In the 1950s, Canada continued contributing new musicians to the world stage in the genres of country (Tommy Hunter), jazz (Moe Koffman, trumpeter Maynard Ferguson, and guitarist Lenny Breau), and classical (Pierrette Alarie, Lois Marshall, Louis Quilico, Léopold Simoneau, and contralto Maureen Forrester).
Following in La Bolduc’s footsteps were Quebec artists who enriched the landscape of Canadian music by singing folk music in fabulous French. It wasn’t until Beatlemania swept Canada in the 1960s that Quebec artists began to perform pop and rock; for now, folk was the genre of choice. An important word on this is best summed up by the Canadian Music Encyclopedia:
In Québec, the history of popular music unfolded quite differently. Instead of copying Americans, French Canadians created their own style of pretty and simple poetry inspired by traditional folk songs and played on the guitar by chansonniers (“songmakers” or singer-songwriters).
First and foremost among these chansonniers was the inspired genius of Félix Leclerc, who deservedly became Canada’s first international folk superstar. Second in rank to him was Jean-Pierre Ferland who started out as a folk musician in the 50s, but in the 70s switched to pop/rock releasing some critically-acclaimed albums. Other chansonniers included Yves Albert and Jacques Labrecque. In 1956, Raymond Lévesque scored a big hit with his “Quand les hommes vivront d’amour”. Its message of brotherhood and search for justice, its folky guitar and jazzy piano made it, amongst changing pop styles, a timeless classic of chanson québécoise. The song has been performed by many French singers.
Percy Faith became Canada’s second easy listening star (after Guy Lombardo). In the following decade he scored a massive hit with his “Theme from a Summer Place”, the number one single of the year on 1960′s Billboard chart.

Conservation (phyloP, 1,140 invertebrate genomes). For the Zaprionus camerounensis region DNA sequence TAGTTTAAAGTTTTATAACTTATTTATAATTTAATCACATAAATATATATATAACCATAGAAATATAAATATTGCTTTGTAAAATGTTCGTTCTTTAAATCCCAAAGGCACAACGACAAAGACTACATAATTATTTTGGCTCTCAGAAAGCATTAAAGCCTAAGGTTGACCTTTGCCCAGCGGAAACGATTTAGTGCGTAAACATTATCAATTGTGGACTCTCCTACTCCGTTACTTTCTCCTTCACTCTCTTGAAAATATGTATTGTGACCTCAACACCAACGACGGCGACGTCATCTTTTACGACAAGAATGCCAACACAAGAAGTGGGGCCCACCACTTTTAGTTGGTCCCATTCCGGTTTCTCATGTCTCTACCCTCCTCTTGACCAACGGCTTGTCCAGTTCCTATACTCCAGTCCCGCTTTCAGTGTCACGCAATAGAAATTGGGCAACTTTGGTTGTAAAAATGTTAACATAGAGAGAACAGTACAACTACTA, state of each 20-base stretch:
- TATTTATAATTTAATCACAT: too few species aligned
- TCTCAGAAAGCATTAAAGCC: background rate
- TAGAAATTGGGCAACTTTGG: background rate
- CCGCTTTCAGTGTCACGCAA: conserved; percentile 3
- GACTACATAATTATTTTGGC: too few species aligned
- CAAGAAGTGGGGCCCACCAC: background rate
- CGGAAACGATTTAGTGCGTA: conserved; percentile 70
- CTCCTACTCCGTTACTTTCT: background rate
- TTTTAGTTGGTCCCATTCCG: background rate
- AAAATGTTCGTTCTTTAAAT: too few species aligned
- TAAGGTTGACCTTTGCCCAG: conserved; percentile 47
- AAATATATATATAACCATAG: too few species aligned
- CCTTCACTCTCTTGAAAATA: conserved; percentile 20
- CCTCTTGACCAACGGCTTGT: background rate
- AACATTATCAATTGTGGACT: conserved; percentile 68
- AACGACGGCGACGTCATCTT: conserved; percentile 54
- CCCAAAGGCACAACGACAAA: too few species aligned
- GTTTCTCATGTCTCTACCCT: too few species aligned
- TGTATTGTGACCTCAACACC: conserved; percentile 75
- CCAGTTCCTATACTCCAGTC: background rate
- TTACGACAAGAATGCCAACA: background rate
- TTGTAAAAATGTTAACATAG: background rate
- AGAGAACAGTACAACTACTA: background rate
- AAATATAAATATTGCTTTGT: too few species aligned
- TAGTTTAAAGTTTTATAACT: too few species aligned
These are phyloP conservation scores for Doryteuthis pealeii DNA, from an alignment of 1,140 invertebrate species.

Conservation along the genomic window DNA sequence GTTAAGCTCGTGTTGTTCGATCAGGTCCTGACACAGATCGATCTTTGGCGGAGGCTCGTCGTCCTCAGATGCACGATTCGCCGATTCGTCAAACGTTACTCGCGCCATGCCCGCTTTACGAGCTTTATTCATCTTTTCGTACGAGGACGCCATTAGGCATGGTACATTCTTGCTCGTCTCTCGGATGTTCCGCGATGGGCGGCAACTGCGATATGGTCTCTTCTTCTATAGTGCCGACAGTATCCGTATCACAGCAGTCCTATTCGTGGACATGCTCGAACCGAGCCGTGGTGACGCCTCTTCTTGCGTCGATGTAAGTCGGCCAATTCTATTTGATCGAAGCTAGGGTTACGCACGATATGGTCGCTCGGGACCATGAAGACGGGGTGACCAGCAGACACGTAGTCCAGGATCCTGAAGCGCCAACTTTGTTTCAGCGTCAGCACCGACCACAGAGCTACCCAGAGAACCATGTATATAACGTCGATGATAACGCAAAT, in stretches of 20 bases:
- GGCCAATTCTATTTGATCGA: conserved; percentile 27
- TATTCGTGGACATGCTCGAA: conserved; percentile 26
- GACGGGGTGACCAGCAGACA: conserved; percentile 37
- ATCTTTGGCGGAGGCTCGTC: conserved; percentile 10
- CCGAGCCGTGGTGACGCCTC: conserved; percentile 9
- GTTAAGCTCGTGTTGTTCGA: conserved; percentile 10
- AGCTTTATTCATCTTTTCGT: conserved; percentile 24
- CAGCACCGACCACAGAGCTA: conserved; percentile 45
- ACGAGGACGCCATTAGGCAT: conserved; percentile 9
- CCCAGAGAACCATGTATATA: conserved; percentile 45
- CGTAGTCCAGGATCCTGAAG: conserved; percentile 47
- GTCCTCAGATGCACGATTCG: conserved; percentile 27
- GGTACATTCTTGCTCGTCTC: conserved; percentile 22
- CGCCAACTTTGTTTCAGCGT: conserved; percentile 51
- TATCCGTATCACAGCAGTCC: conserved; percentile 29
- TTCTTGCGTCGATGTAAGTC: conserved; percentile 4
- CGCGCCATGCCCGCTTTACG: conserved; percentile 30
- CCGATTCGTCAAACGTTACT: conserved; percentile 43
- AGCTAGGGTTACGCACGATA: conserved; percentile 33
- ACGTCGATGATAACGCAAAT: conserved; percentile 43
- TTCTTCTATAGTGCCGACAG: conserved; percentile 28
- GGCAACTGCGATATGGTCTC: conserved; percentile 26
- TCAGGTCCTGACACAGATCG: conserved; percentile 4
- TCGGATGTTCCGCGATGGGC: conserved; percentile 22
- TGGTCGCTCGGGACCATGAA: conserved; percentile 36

Nearly-forgotten Winnipeg songstress Gisele MacKenzie (no relation to Bob and Doug, eh), after getting her own CBC radio show, recorded some songs of her own which became hits in 1955.
Prior to American Bill Haley’s revolutionary comet-clocking chart-topper, Canada had already set itself up to usher in the rock ‘n roll era with its hit R&B group The Four Lads. Following suit were The Crew Cuts and The Diamonds. These three Toronto-based quartets launched the rock era in Canada by converting some American R&B tunes into rock and by creating some original selections of their own.
With all this activity in the 1950s, Canadians would never have believed what was to happen in 1957. Their first anglophone international pop superstar arrived from within the nation’s capital. And he was of neither European nor African descent, but Asian. He released a single that rocketed up to Number One on both sides of the Atlantic and today remains the second best-selling single of all-time (after Bing Crosby’s “White Christmas”). He was Canada’s first real teen-idol, scored several more chart-toppers in the late 50s, became a millionaire while still a minor, switched from rock to adult contemporary in the 60s, wrote the theme for the Tonight Show, composed Tom Jones’ biggest hit, foiled Frank Sinatra’s plans of an early retirement by writing his signature song, and rekindled his own singing career with several chart-toppers in the 70s. To date, he has written some 400 songs. He should be regarded as the godfather of Canadian pop. And his name is Paul Anka.